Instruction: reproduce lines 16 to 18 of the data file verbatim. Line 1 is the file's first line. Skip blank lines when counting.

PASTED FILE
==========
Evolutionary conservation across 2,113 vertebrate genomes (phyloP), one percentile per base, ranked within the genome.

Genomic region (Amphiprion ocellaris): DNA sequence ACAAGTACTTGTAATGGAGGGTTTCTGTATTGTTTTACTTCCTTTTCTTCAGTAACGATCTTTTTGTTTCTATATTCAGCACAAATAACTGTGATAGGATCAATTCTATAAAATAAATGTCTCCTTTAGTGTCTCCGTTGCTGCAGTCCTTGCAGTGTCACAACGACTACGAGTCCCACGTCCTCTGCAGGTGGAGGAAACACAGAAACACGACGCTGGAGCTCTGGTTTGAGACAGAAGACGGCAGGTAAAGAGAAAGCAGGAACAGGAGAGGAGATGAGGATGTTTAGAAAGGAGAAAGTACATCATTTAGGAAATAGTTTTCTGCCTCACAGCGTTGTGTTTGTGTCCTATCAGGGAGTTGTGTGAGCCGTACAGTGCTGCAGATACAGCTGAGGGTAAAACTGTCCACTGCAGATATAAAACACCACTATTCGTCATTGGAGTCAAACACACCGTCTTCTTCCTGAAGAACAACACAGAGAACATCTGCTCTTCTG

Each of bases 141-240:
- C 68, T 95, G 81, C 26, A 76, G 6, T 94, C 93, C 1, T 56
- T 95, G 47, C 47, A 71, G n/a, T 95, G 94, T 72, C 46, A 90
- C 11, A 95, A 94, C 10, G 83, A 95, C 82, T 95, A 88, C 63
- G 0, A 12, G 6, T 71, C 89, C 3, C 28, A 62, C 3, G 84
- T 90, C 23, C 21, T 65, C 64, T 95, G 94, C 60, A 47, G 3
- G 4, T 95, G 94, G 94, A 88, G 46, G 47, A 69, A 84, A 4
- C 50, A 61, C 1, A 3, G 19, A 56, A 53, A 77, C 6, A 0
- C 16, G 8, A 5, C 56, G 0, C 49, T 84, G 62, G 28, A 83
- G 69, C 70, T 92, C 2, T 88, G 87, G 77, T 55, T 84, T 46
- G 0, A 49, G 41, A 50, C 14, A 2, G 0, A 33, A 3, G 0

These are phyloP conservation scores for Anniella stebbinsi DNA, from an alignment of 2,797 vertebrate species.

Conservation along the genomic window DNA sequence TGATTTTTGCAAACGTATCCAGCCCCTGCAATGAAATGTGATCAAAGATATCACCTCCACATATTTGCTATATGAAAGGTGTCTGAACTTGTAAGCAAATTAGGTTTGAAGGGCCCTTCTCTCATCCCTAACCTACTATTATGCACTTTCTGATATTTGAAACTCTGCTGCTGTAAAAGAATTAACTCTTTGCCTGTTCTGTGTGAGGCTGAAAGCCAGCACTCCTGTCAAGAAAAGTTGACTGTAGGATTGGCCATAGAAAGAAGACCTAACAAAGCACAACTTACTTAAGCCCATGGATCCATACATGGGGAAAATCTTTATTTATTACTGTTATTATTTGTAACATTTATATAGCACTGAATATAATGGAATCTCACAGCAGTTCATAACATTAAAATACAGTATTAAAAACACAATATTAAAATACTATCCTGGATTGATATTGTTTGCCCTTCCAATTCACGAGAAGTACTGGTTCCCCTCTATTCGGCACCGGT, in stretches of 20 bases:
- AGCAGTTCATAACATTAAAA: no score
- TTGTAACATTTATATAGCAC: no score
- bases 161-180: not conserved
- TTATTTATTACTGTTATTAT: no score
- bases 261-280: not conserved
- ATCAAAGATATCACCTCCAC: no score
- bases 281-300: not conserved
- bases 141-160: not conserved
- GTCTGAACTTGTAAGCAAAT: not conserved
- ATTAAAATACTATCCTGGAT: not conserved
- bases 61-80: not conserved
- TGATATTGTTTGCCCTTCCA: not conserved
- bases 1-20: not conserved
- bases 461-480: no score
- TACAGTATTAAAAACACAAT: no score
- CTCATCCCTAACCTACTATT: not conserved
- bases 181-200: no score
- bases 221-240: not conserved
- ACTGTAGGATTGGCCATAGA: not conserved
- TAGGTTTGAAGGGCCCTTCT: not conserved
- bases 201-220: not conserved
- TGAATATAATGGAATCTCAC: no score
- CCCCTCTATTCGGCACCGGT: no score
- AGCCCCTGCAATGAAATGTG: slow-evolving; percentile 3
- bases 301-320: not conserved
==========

- AGCAGTTCATAACATTAAAA: no score
- TTGTAACATTTATATAGCAC: no score
- bases 161-180: not conserved